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Sex, Drugs, and Tik Tok
(The Most Difficult Kid in the World)
We live in an attention economy where 'being seen' is more important than anything else. Parenting blogs are among the biggest winners in this car-crash reward system, so I thought I'd add to the canon and talk about the hardest kid to raise: Me.
None of you are in my head, so I'll break my fourth-wall to clarify: Mike Oppenheim is a whiny, insatiable baby, and he sucks. Seriously! It's no fun addressing the endless, self-serving commentary my piece of sh*t inner-child throws my way, all day, every day.
Worst of all, I didn't realize how difficult I was until my actual two-year-old demanded I get her “a toy for her toy." At first, I laughed, but then I saw how her insane thought was similar to most of my brain-noises as I get dressed, drive, and wait in lines.
"You're not where you want to be because you don't have X." "If you got Y, for X, then Z would happen." "But, X isn't possible unless you acquire B, and you may need C for that." "We need C! and D! If We accumulate these, then we'll get X, and we need X!"
The variables change so frequently that I can't dumb it down any further, but I'm sure you can replace them with your "real words" and quickly see how short-sighted and childish it is for any human to think that "acquisition" leads to "happiness."
Think about it. We don't “acquire” love or friendship, yet both make us happy, and we also don't “acquire” vacations and delicious meals. These are enablers of experiences that you don’t get to keep, and it’s the activity we actually value.
If you venture further into this philosophy, you'll probably agree that when we reflect on our lives, even “bad experiences,” with enough time, end up as “worth having,” and even traumatic events, if we use them for growth, are worth it. We like growing up!
I was thus sad when my precious Angel started apple-ing near her father tree. After all, if I could pick one thing to keep away from my kids, it wouldn't be sex, drugs, or even Tik Tok, it would be "desire," since that's the beast that's plagued me all my life.
Which returns us to my premise: Why I'm the most difficult child to raise (and so are you). Until about a month ago, I’ve been trusting my imagination and what I considered to be “reality,” but I wasn't thinking about something as I did this:
Reality doesn't exist.
Nope. It doesn’t. And it never has and it never will. And no, I'm not referencing The Matrix or what the Vedas call “Maya (The Grand Illusion).” I'm talking about reification, which is “Considering something abstract as a material or concrete thing."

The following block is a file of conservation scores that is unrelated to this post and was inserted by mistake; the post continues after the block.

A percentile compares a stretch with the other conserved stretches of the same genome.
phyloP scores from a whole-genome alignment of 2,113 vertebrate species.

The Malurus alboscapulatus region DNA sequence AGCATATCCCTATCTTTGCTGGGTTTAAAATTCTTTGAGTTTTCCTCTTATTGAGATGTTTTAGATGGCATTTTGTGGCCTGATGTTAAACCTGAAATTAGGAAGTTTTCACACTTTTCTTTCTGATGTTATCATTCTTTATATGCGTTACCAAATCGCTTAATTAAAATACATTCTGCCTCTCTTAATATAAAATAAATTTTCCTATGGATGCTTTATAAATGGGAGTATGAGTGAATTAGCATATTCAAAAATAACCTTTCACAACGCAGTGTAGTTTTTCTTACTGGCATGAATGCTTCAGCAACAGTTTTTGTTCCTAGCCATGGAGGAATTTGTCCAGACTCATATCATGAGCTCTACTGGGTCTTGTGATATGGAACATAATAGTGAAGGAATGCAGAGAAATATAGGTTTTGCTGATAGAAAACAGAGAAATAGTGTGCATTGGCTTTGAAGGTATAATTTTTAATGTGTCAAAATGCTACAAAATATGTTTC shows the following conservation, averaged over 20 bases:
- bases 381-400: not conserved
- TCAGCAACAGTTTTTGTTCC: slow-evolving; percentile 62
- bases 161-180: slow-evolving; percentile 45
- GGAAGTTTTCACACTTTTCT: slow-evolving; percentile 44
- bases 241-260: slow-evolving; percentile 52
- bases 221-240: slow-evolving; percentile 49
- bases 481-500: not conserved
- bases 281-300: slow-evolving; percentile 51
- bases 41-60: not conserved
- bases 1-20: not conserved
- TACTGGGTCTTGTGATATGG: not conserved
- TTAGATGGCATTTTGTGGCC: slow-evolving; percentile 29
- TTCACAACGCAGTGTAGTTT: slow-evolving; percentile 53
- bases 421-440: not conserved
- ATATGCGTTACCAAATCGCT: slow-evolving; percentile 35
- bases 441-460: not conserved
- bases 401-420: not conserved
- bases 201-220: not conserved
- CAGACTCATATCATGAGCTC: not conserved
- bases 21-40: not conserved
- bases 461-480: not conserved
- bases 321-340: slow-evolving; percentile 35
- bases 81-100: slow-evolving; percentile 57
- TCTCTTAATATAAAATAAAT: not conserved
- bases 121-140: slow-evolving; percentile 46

I wish reify wasn't so weird sounding and hard to say, but it's a solid concept, and if you suffer from 'The Wants,' it's crucial to understand it if you want out (ha!). Indeed, every standard you have for “reality” was reified, by you, and that means it's not real.
For 30 years my dream was to make a living as an artist. That wasn’t unreasonable, but what was insane, for all those years, was attaching significance to the outcome of my goal, which is what happened when I reified that concept as an impressionable youth.
It's my nature to create, so I have to embrace that and do it, without expectations or certainty, yet I spent most of my life punishing myself by looking at my career goals as something I should only pursue if "the market" says I'm good at it.
Let me be very clear. After 30 years of relentless dedication to my dreams, I have learned, repeatedly, that I’m talented, but not marketable. I’ve been told this by record labels, literary agents, and even my favorite professor said it to me (as a compliment).
For years, I let this feedback devastate me, tying it into my sense of self-worth, and I even worried that I was being made fun of by my peers for thinking I deserved something I didn’t. That feeling sucked, but I have only myself to blame.
A month ago, (with help) I examined how I got into this mess and tied it to my childhood reification. Then I did what all good parents do when they see their kid making a correctable mistake: I told myself to find a new perspective, or a new career.
Next, I almost died from a severe case of the A-ha’s. I’d forgotten that I’m supposed to be having fun, not trying to be marketable, and there’s no exception to this rule. Life isn’t too short or too long, but it is too special to be taken seriously. That’s growing up!
If you’re not having fun, I can help! Assistance is an addictive drug and I’ve been hooked on it all my life. So, what is something you reified in your youth?, How does it affect you now?, And what can you do about it? Let me know how it goes!
This week on Coffin Talk: A Cult Survivor! Scott Homan was raised in Wisconsin and recorded two indie albums with his bands while being influenced by The Jehovah’s Witness cult [sic]. He left it and now runs Banana Island Films which has made an incredible documentary about his and other’s experiences as Jehovah’s Witness members. Witness Underground is available now online Please check it out listen here!